10 April 2013

Checking for Chain Wear

Last week I checked my chain for wear using the Park Tools CC2 (thanks to SP), and I read up some stuff about chains and wear generally, and here's a jist:

Read Sheldon Brown's article on chain wear before you read further.
Sheldon Brown (SB) recommends that you change your chain after it stretches by 1/16th of an inch over 12 inches - thats about 0.5%.
With a stretch of 1/16th of an inch over 12inches (~1%) he says there is a likelihood that the sprockets have worn out as well.

To measure the stretch you can use a ruler (see machinists' rule) or measuring tape, or a dedicated chain wear measurement tool like the Park Tools CC2 I used for my measurements. There are two problems now:
1. How to correctly (accurately) measure chain wear
2. How much wear should you allow before changing the chain.

Before addressing both questions, heres a very nice explanation of how chains wear, given here. It may take some time to sink in so don't skim through it. Then come back to the two questions:

1. Measurement:

To accurately measure wear you need to eliminate roller wear and only retain pin wear. One reason why chain checkers are not accurate is that they measure roller wear along with the pin wear. Also, when counting over N links such a tool will accumulate pin wear on all intermediate links, and the wear on two rollers (at the two ends). Larger the number of links you count over, smaller is the error from the roller wear. Peter Verdone points out that most chain checkers can't be accurate because the markings can't be equally spaced. I agree in the case of the CC-1 but for the CC-2 the differences in spacing may be small enough to not be noticeable.

2. When to change the chain:

There are multiple opinions here. In general the chain wears fastest, then the cassette and then the chainrings. Among the cassette and chainrings the smaller ones wear faster, and if you frequently use only a few then those wear out the fastest. Some people say you should change chains early before the cassette and chainrings start to go (the rationale being that chains are cheap, cassettes are not). The problem is that if you wait too long and end up installing a new chain on a worn cassette you get really poor performance. So some people will wear everything down together, and then go for a one time replacement of the entire drivetrain - chain, rings and cassette. Again that depends on individual choice, cost and convenience of getting the components in question. Also thinner chains (9 or 10 speed) wear out much faster than thicker (6, 7, 8 speed) chains, simply because of greater stresses involved. I could, however, find little or no documentation indicating variation of acceptable wear across 7, 8, 9 and 10 speed chains.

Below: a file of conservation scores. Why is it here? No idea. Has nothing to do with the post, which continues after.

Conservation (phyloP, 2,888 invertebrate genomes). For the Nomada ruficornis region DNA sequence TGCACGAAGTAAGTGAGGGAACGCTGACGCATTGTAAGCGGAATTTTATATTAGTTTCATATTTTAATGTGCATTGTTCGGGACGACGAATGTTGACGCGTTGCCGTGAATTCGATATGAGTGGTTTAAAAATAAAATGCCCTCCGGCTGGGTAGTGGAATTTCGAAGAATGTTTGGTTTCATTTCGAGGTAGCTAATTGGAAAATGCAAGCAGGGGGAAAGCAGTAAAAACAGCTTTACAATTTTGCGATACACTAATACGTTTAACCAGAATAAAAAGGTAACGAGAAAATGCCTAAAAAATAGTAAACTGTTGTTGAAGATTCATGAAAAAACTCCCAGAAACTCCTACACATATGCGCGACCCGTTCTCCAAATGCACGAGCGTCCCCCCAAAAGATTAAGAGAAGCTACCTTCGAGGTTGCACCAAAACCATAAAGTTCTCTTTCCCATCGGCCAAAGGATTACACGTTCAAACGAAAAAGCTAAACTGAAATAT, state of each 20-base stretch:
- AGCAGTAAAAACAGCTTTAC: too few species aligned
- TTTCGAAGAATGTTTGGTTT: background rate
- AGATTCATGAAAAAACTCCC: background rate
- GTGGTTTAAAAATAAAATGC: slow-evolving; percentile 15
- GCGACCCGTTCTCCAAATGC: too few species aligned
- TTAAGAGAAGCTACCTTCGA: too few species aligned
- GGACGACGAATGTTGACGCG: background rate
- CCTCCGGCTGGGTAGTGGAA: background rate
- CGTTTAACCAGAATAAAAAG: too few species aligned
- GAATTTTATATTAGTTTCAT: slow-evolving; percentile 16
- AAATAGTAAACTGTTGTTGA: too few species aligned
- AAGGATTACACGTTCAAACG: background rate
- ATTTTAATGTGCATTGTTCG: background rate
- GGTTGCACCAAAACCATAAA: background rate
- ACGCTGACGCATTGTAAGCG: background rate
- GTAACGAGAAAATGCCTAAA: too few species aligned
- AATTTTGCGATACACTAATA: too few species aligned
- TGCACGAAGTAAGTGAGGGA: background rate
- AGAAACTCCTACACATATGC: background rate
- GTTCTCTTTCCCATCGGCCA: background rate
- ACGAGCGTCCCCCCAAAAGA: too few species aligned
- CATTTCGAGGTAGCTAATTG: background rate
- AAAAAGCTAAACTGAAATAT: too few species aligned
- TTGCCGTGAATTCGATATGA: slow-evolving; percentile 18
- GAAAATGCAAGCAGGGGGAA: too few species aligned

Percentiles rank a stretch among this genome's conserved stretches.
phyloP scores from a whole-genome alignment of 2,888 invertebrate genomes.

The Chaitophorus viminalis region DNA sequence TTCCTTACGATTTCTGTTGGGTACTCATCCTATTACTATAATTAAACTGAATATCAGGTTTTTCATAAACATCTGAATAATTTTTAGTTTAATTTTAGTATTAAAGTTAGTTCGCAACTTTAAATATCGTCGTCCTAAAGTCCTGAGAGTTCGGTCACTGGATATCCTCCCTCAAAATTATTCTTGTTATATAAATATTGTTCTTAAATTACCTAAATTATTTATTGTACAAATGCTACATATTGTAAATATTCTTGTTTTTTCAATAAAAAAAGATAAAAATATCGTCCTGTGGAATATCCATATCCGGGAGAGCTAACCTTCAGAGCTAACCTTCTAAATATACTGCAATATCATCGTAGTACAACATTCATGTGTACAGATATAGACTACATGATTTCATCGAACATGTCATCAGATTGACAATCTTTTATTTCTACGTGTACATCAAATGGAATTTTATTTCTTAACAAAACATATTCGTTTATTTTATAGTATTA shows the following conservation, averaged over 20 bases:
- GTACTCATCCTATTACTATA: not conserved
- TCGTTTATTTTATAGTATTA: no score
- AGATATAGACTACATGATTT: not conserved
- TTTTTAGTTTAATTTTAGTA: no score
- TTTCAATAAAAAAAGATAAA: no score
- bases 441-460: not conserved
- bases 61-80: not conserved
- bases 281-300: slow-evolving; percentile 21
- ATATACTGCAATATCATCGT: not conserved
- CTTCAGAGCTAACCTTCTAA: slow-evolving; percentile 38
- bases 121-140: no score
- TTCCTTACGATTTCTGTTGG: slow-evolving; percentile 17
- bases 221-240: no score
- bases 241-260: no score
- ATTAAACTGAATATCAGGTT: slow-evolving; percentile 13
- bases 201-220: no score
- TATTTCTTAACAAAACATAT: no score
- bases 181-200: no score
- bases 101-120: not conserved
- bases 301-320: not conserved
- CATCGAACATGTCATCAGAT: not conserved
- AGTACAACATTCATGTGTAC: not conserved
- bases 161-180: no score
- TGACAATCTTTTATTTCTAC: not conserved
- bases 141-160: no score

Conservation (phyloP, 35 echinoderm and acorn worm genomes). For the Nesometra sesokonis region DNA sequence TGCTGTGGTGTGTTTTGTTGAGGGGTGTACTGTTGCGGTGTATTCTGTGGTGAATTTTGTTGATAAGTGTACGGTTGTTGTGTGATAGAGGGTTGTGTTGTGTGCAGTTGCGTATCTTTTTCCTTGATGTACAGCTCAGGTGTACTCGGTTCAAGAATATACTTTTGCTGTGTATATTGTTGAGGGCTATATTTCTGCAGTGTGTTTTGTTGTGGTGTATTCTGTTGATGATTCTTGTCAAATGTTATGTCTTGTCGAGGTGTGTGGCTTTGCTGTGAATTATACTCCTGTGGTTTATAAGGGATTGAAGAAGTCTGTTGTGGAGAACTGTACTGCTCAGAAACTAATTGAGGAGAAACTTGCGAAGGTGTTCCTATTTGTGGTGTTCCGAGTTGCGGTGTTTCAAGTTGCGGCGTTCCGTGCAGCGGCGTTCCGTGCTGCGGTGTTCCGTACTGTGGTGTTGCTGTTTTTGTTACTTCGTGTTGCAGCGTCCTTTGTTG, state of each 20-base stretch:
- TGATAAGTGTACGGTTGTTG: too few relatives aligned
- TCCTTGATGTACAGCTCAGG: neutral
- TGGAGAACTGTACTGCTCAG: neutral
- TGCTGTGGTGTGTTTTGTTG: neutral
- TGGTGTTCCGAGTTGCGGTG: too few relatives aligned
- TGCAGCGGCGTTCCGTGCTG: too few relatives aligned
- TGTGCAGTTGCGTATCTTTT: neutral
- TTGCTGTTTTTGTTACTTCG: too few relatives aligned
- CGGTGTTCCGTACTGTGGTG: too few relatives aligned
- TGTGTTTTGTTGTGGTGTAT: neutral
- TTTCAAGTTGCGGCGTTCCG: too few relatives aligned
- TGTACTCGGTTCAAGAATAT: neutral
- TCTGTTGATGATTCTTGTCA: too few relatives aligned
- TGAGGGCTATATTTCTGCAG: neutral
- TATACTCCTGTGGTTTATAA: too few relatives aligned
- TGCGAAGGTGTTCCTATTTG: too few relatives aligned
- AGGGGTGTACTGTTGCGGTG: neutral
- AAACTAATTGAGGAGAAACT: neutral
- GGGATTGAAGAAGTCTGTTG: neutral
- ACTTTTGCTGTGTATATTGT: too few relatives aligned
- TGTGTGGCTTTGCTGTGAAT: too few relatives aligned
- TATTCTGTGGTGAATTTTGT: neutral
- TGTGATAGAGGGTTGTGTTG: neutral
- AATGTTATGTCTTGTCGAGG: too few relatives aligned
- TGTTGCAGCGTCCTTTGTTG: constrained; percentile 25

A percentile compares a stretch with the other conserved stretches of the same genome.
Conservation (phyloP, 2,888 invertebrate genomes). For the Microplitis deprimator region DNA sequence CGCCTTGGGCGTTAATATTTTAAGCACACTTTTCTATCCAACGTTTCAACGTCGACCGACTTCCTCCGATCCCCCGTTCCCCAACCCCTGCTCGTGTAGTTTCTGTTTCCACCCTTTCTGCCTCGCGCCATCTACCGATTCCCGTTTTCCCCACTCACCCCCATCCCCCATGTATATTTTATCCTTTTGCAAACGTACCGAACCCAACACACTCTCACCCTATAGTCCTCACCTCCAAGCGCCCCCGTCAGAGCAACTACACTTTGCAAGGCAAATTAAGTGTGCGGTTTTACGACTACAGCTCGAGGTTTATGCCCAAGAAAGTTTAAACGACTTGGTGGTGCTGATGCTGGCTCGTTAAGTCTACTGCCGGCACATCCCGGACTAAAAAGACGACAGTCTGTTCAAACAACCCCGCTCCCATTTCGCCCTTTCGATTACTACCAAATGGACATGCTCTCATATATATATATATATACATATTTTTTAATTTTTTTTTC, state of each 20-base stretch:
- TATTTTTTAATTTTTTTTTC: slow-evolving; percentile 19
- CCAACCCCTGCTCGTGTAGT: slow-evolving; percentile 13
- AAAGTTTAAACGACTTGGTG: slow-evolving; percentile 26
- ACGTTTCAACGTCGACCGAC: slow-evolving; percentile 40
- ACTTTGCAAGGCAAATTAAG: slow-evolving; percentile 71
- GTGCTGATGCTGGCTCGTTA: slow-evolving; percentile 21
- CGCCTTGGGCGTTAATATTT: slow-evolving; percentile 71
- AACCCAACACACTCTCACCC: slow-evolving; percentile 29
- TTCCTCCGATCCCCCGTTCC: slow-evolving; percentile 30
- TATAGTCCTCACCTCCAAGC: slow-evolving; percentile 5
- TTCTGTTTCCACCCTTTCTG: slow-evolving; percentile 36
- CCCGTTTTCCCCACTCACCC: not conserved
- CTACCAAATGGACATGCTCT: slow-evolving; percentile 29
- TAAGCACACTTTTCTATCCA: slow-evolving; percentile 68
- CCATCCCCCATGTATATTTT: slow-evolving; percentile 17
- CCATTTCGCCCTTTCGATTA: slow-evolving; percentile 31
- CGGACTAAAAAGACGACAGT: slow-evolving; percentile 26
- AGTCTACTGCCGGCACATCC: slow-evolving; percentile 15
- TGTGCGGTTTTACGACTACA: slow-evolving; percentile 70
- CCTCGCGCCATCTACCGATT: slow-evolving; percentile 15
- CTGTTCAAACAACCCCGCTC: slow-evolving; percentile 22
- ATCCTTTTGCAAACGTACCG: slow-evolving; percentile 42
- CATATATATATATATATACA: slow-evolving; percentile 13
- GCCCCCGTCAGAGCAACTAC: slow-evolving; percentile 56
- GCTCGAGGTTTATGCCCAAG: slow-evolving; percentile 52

Time and Mileage:
There are people who prefer to change the chain at a fixed interval (usu. once a year) but that makes little sense without knowing usage patterns. Others watch for mileage, changing after every X thousand kms, which has the same problem. Moreover wear is much too greatly dependent on the type or ride and maintenance condition that there is little sense in trying to "open loop" predict when to change the chain.

Wear and percentage elongation:
S. B. says change after 0.5%. Some people wait till 0.75%, and few wait till 1%. Most people who change at 0.5% get their cassettes to last through three to four chains and cranks lasting anywhere between six to ten chains.

The Bottom Line:
Buy a ruler if you don't have anything else. When possible get a chain checking tool. Keeping in mind the cost and availability of chains, cassettes and chainrings, you should decide at what point you should change your chain. Learn with experience :)

Reference Images from the following locations:
Park Tools CC 1 tool for measuring chain wear and elongation Park Tools CC 2 tool for measuring chain wear and elongation
The Park Tools CC1 http://farm6.staticflickr.com/5083/5346630950_9002ca3652_z.jpg Park Tools CC2 http://pardo.net/bike/pic/fail-004/18164_061544.jpg

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